Lullymore Cemetery, via Google Maps
The Lullymore Cemetery committee is compiling a directory of all those who are buried at the ancient site on the Rathangan road to Allenwood.
The group has gathered most of the names of those who are interred at the historic burial grounds from 1836, since records began. However, the committee wants to ensure no one is left out.
“We are hoping to put plaques up with the names of the deceased and the townland they are from. The project will be part funded by the Drehid grant scheme,” said committee chairman, Sean O’Donoghue.
“If anyone would like to get in contact with us to have their loved one included they can call me on 087 9805144.”
This historic site is believed to be 8,000 years old, an exciting archaeological survey revealed last year.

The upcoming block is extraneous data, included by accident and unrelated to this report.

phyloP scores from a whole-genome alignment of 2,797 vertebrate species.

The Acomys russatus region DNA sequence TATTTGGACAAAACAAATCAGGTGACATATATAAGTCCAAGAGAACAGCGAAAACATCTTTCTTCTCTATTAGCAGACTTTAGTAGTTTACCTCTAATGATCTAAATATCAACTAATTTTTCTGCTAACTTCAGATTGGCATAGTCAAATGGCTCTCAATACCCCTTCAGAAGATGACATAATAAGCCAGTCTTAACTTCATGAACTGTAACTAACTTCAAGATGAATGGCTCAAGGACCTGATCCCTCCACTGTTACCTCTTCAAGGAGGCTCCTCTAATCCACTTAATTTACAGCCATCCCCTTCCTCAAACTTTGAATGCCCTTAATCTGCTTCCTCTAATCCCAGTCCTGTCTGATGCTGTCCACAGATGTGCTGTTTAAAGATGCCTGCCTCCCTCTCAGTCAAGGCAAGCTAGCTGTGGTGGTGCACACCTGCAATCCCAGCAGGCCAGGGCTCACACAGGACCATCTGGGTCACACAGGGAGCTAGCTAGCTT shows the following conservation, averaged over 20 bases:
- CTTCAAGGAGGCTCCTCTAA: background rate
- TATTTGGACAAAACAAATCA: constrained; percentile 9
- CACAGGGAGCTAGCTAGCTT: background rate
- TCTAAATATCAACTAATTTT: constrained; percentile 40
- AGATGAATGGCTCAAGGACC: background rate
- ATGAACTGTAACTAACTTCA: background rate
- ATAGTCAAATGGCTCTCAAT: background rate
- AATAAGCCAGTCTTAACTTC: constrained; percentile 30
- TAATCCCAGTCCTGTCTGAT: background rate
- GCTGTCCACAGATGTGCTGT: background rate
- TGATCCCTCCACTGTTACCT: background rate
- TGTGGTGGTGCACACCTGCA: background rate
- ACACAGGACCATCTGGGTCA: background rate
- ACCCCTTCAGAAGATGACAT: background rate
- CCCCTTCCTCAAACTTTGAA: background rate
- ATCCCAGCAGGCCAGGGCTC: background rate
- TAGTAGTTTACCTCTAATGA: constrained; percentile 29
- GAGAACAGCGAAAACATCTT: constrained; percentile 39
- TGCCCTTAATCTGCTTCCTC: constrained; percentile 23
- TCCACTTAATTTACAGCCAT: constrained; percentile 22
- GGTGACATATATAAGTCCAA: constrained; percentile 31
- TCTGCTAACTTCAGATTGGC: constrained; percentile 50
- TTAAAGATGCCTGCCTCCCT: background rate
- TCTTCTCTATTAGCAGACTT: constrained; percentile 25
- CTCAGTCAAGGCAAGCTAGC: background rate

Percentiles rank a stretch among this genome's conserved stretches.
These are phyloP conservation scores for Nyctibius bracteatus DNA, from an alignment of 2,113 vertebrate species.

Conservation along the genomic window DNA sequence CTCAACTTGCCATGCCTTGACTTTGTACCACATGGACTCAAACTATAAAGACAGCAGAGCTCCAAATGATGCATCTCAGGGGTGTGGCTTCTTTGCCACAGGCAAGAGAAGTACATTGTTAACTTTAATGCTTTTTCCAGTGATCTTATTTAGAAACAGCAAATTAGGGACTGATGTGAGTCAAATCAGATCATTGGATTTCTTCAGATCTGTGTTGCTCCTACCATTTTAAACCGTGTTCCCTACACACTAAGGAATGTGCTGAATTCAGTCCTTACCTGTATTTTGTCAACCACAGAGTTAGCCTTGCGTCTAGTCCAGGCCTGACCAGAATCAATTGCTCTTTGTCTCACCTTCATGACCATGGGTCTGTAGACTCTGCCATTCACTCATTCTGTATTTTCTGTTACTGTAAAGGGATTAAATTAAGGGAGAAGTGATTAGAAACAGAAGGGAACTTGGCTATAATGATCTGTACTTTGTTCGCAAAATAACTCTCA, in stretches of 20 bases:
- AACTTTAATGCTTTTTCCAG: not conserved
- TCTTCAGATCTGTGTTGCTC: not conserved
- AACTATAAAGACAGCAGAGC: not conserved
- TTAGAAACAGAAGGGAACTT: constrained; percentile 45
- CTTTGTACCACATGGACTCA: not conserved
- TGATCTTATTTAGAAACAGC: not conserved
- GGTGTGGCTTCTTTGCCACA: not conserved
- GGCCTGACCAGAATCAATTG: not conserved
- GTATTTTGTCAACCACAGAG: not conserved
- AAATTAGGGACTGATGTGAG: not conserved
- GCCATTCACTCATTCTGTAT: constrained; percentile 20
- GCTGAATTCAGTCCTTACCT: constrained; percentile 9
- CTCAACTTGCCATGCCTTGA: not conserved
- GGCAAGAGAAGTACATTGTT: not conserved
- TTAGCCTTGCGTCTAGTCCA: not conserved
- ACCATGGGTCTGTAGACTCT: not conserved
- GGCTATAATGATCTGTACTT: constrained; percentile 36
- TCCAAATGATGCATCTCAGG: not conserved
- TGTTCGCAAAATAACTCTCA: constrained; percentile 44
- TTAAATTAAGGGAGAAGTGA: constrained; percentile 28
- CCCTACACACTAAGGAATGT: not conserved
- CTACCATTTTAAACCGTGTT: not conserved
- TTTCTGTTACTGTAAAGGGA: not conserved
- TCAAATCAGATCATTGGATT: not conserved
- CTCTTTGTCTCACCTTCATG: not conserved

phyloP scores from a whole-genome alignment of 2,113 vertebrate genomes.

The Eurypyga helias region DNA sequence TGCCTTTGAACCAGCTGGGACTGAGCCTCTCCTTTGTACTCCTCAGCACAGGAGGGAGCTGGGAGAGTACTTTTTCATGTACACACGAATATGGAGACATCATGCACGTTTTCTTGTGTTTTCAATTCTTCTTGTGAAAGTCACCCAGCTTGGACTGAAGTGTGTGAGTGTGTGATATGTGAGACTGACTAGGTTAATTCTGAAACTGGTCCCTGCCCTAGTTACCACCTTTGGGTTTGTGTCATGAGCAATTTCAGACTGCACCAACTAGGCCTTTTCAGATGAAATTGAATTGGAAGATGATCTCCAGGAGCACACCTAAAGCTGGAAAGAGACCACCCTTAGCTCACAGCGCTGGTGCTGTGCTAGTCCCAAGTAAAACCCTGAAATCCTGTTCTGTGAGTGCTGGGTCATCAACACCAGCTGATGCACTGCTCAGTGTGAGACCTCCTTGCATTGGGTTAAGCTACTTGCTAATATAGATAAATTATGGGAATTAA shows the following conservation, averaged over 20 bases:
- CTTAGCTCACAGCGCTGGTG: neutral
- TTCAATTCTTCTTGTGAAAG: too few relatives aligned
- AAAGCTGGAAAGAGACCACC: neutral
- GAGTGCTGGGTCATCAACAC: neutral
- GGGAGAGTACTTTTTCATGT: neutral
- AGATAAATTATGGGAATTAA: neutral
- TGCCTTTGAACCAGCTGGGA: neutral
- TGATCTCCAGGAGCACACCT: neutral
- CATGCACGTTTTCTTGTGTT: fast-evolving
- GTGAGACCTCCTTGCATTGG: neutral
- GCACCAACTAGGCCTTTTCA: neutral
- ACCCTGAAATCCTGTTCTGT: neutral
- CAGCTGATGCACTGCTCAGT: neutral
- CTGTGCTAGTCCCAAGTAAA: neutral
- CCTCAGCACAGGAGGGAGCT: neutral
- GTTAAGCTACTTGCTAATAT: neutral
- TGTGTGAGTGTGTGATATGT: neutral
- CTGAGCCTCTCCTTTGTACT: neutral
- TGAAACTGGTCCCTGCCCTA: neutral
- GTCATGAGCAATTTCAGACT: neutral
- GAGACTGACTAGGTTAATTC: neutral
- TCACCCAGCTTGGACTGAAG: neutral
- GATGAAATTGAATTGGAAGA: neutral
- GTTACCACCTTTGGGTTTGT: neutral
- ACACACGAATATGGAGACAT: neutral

It said it was likely a prehistoric ceremonial site was based at Lullymore monastery prior to 512 AD, the year it was first recorded in the annals.
Archaeologist Cóilín Ó Drisceoil previously said all the evidence, including the existence of wooden trackways, some dating back 8,000 years, suggests the monks reoccupied an existing Neolithic bronze age site.
“This is internationally significant what has been found here. It’s really important to archaeologists. I am really glad to say the results of the survey have been stunning,” he said.
Speaking at the launch at Lullymore Heritage and Discovery Park in April 2016, he pointed out there are only about 50 such sites in Ireland.
By using magnetic and resistance techniques, he was also been able to pin point the location of the underground foundations of the stone church, stone huts, the kilns, the metal work area and burial grounds. One of the wooden tracks had previously been identified as one of the oldest in Europe. The monastery was located where Lullymore graveyard is today.
The committee is also planning on erecting a plaque to identify the embankment of one of the mounds.
Meanwhile, the annual cemetery mass takes place at Lullymore at 2pm next Sunday, June 11.